The Buffalo Bills fly so far under the radar these days that they do not fly at all. They conducted the most rigorous coaching search possible within a 200-mile driving radius, hired Syracuse head coach Doug Marrone and promptly submitted their I-90 toll receipts for reimbursement.

Very little in the paragraph above is true. The Bills and Marrone met in Arizona, and if you were headquartered in Upstate New York in January, you would too. The Bills kicked tires on several major coaching candidates before selecting Marrone, who was not a consolation prize but a coveted coaching prospect who has everything going for him except a publicity machine. The only truth is that the Bills hired Marrone in the time it takes Jeffery Lurie to order an après-tif or Phil Emery to send out a mass mailing.

Fans in Philadelphia and Cleveland are howling on talk radio that their teams blew it when Kelly decided to return to the University of Oregon. (I am guessing about Cleveland. I can vouch for Philly.) They may want to howl about Marrone instead. Sure, Kelly’s Ducks dismantled Kansas State in the Fiesta Bowl, which we all watched, while Marrone’s Orange beat West Virginia in the Pinstripe Bowl, which would not exist in an orderly universe. Kelly’s resume appears too cool to even hang out in the same manila envelope as Marrone’s resume, at least until you take a closer look:

Doug Marrone, 2002-05: Offensive line coach for the New York Jets, an actual NFL team (at the time).

Chip Kelly, 2002-05: Offensive coordinator for the University of New Hampshire, which plays in the same conference as the University of Phoenix.

Doug Marrone, 2005-08: Offensive coordinator for the New Orleans Saints during their rise to power under Sean Payton.

Chip Kelly, 2007-08: Offensive coordinator for the Oregon Ducks during their rise to the top of the sports apparel industry under Nike.

OK, that last bit was glib; Oregon was very successful and innovative under Kelly’s watch, and only a substantial portion of that success can be attributed to successful branding. The fact remains that the coach who helped Sean Payton’s Saints lead the NFL in total yards twice should not automatically be considered the runner-up to the coach who helped Mike Belotti win a Holiday Bowl. History extends beyond 2010.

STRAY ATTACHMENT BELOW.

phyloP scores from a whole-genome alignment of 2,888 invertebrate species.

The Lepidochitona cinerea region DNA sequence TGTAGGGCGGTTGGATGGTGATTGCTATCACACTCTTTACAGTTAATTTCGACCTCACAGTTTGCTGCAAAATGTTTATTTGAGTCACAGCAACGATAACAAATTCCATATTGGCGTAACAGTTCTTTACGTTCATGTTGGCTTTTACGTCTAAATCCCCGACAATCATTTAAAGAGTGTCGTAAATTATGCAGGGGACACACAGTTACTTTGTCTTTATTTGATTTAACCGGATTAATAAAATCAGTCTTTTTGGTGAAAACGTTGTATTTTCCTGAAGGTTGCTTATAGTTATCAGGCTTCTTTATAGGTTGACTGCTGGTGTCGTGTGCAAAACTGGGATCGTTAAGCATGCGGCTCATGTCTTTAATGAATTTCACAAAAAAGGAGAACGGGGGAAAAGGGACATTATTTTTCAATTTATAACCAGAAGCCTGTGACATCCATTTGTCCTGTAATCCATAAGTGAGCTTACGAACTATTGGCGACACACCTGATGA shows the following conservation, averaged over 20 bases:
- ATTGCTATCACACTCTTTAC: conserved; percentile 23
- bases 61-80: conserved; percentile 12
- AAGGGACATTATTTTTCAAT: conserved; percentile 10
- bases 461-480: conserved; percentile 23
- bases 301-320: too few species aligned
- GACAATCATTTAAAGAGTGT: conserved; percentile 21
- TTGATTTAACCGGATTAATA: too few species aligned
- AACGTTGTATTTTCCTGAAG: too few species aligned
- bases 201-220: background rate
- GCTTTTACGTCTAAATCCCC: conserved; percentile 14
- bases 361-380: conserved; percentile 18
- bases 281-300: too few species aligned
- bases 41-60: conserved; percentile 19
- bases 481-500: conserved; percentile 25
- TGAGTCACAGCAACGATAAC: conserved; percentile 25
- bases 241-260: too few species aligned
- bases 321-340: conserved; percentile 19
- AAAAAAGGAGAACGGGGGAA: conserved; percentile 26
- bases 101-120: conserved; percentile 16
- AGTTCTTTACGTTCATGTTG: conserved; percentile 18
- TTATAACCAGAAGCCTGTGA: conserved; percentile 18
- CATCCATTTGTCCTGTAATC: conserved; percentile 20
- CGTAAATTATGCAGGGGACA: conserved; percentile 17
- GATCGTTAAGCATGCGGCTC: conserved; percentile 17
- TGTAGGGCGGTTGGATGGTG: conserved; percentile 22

History also extends beyond last weekend, when Kelly conducted his high-profile dining tour of Arizona. The Browns met with him on Friday night, then the Eagles conducted an already-famous nine-hour luncheon/borderline kidnapping on Saturday in an attempt to coach-block the Browns. Kelly’s agent made sure that we knew his every move, the better drive up interest in Kelly’s services. Marrone also interviewed with the Browns and Eagles, but did not check in to Foursquare every time.

By Sunday, the Browns had soured on Kelly pursuit and declared that they would “reboot” their coaching search -- a fitting metaphor for a franchise always facing a blue screen of death. The Eagles hit the elliptical runner to burn off that nine-hour lunch and began pursuing coaches who don’t prompt an all-points-bulletin before every meeting. Kelly returns to Oregon with more name recognition than ever, which will boost recruiting, which will make his program even more successful, which will further increase his profile and NFL demand. Everybody wins, especially those who work on commission.

Not every team strikes suddenly like the Bills, lingers over dessert like the Eagles, or hits CTRL-ALT-DEL the moment one thing goes wrong like the Browns. Phil Emery and the Bears are acting like an actual organization, conducting multiple interviews for what is essentially an upper-management position in a corporation. Their list of completed or expected interviews is, well, comprehensive: Falcons special teams coordinator Keith Armstrong, Buccaneers offensive coordinator Mike Sullivan, Saints offensive coordinator Pete Carmichael, Broncos offensive coordinator Mike McCoy, Packers offensive coordinator Tom Clements, Colts offensive coordinator Bruce Arians, Seahawks offensive coordinator Darrell Bevell, Cowboys special teams coordinator Joe DeCamillis, Montreal Freakin’ Alouettes head coach Marc Trestman, and Texans offensive coordinator Rick Dennison.